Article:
Have you ever had one of those plants that you’ve seen, then fallen in love with, but when you try to grow it… nothing.

You buy one, take it home and plant it right where you can see it every day, then… nothing.

Sometimes it just sits there and stares at you. Then it mocks you. Sometimes it will live for a long time like that, and other times it puts you out of your misery and just flat dies. Well, I’ve had a few of those, and I’d like to tell you about one of them.

When I was young, I worked in a hospital as a respiratory therapist. Since I was single, sometimes I made extra money by working in small affiliate hospitals when their sole therapist wanted to have a vacation or something. At one of those hospitals, they had a tiny little courtyard with benches and landscaping, the idea being it would be a place for patients or families to escape the hospital atmosphere and relax for a while. Well, in that little courtyard grew a clematis, Nelly Moser. It wasn’t very big, but it had two huge light pink open flowers, with dark pink bars in the center of each petal, and with a yellow center disc and stamens.

I must have walked by that plant a dozen times a day and I had to stop and gawk each time. I was enamored, permanently. At that time, I lived in an apartment with no dirt of any sort. (At least not outside the house!) So, I didn’t do anything about it for many years. Fast forward a few years, and I married and moved to the East Mountain area. I had my own piece of dirt now, and I still had that clematis in my mind. And now I had the chance!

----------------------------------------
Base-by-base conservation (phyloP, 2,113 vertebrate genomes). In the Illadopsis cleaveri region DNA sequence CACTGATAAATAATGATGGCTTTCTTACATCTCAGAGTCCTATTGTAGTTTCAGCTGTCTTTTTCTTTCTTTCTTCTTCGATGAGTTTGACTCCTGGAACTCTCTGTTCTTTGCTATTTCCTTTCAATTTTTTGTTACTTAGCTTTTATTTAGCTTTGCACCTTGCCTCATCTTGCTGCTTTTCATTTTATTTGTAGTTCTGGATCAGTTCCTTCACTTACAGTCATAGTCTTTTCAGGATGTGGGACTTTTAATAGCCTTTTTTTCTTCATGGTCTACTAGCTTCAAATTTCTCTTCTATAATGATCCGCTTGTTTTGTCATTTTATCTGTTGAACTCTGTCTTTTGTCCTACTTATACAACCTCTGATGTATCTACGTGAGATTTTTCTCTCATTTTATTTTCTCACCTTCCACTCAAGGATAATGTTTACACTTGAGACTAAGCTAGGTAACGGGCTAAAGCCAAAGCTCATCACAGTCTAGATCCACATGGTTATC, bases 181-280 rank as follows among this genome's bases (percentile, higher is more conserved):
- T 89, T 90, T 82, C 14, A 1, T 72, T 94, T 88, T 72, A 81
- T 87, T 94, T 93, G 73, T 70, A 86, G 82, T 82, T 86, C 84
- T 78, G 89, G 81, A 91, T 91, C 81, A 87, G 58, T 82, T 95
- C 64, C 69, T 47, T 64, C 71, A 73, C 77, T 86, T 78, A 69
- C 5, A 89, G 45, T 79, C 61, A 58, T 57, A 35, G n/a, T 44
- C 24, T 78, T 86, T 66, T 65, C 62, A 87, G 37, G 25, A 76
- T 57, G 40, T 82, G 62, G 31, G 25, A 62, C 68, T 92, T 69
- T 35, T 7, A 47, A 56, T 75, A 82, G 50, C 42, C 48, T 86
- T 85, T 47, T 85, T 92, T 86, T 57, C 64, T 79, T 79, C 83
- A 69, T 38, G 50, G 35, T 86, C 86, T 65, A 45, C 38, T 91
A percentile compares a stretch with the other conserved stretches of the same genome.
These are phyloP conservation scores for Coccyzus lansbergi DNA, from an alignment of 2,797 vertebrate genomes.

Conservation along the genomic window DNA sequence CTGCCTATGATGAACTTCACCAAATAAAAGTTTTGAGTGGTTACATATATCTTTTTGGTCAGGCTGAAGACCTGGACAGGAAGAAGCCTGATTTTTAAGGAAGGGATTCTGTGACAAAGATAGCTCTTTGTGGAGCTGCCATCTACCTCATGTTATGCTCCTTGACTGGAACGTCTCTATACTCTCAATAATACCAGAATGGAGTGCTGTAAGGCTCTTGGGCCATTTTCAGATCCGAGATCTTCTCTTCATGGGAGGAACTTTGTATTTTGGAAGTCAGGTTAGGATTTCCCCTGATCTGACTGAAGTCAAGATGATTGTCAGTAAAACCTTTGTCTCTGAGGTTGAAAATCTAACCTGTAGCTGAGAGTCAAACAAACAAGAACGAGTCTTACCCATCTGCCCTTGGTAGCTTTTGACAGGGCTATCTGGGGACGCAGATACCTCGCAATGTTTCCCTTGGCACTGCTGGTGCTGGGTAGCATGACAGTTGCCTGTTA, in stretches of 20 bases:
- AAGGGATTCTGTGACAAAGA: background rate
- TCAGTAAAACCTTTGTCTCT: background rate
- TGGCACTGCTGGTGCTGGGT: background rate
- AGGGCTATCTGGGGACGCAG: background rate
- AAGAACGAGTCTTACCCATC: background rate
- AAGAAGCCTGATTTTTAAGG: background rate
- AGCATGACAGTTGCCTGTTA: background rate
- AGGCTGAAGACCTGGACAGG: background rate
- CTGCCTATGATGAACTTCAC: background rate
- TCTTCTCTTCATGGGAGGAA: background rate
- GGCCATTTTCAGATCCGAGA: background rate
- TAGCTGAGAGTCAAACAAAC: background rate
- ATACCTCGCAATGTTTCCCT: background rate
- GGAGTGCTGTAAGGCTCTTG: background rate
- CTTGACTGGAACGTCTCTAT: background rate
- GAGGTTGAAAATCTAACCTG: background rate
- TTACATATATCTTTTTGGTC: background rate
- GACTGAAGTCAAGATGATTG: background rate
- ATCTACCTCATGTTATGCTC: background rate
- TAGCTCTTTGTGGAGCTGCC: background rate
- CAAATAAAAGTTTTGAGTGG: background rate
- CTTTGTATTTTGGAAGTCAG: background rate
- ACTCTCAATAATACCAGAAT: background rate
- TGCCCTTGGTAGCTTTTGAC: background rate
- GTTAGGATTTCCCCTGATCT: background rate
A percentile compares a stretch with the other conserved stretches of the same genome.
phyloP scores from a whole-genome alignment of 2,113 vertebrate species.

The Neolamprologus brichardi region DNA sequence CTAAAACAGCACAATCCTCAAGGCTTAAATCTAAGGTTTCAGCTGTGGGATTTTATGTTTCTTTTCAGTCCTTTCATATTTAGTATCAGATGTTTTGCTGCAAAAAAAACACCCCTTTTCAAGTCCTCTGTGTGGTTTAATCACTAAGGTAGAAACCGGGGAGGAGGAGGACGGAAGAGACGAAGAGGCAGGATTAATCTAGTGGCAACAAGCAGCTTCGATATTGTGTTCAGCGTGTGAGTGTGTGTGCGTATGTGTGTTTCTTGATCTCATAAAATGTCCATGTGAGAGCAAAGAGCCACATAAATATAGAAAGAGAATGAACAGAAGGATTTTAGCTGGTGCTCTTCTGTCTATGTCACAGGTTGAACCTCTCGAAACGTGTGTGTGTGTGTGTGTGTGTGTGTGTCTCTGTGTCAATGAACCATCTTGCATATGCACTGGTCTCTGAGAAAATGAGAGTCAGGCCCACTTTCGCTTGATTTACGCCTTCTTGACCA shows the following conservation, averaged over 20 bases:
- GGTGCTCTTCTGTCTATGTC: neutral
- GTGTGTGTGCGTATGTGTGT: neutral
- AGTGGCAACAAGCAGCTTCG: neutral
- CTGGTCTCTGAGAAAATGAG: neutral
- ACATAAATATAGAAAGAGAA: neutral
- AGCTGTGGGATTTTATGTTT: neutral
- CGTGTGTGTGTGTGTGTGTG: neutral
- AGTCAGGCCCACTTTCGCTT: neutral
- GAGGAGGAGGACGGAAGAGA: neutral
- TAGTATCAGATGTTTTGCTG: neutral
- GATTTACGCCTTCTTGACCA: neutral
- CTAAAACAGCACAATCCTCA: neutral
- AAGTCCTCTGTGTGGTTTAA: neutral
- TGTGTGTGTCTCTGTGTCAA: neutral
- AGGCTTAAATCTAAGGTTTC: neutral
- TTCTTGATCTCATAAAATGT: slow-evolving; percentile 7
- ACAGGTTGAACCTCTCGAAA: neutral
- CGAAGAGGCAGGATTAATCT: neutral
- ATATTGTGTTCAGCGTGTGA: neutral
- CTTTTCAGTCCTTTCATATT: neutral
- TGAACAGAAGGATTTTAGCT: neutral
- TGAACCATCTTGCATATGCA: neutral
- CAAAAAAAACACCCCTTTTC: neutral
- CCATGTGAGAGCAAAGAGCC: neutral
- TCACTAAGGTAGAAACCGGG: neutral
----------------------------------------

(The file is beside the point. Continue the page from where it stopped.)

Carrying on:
I planted the first one, and waited in anticipation… nothing. Died dead as a hammer in a month or so. Hmmm. Bummer. But I’m not a quitter, so I bought another one, and another one, and another. Nothing.

Fast forward again another 10 or so years after we married, my sweet hubby bought a big, beautiful hoop house. I still remember the excitement and joy I had! Initially, the plan was for me to grow enough stuff in there to eventually pay for it, but life changes and takes sharp curves and I had to stop going to the farmer’s market. I felt I had let Hubby down. He told me not to worry about it, just enjoy it. (I told you he was sweet). I felt free to plant anything I wanted to, even if its only attribute was that it was pretty to look at.

Off I headed to a nursery, and bought yet another Nelly Moser clematis. I planted it in a cozy, sunny corner, with 4 inches of mulch. (“They” say hot head, cool feet when growing them). The first year I planted it, it sat there and looked at me. Over the winter the existing vine looked dead. I kept up hope until spring. YAY!!! It sprouted new leaves and even a new start of vine. Hot Dog! I was in business! I waited. It did nothing. Must be that it was just be settling in. The next spring, same thing, and it was the same thing the following year too.

I figured, well, I had at least kept it alive, and it didn’t look bad in it’s corner. Just no flowers. I’m not exaggerating, it was 8 or 10 years later and viola, I had a flower! It was big and beautiful. Bigger than my hand, vibrant color, not even any bug chews on it! I was so excited I called my best gardening friend and told her about it. Then I almost forced her to come look at it. I was SO proud of it. (Never mind the fact that it had taken 10 years and it probably just flowered to try to reproduce itself before it died!) I took pictures, called my Mom—everything except dance in the street naked. Oh! Was I happy?! I got to thinking about it after I’d calmed down, and as near as I could calculate, it had been about 30 years (!!) since I had first seen that one in the hospital courtyard. And it hasn’t died yet, which I still count as a small victory, and it has flowered another time or two, but never as extravagantly. And those blinkin’ bugs! It does still bring me great joy whenever I look at it, a testament to perseverance and wishful thinking. Happy gardening. : }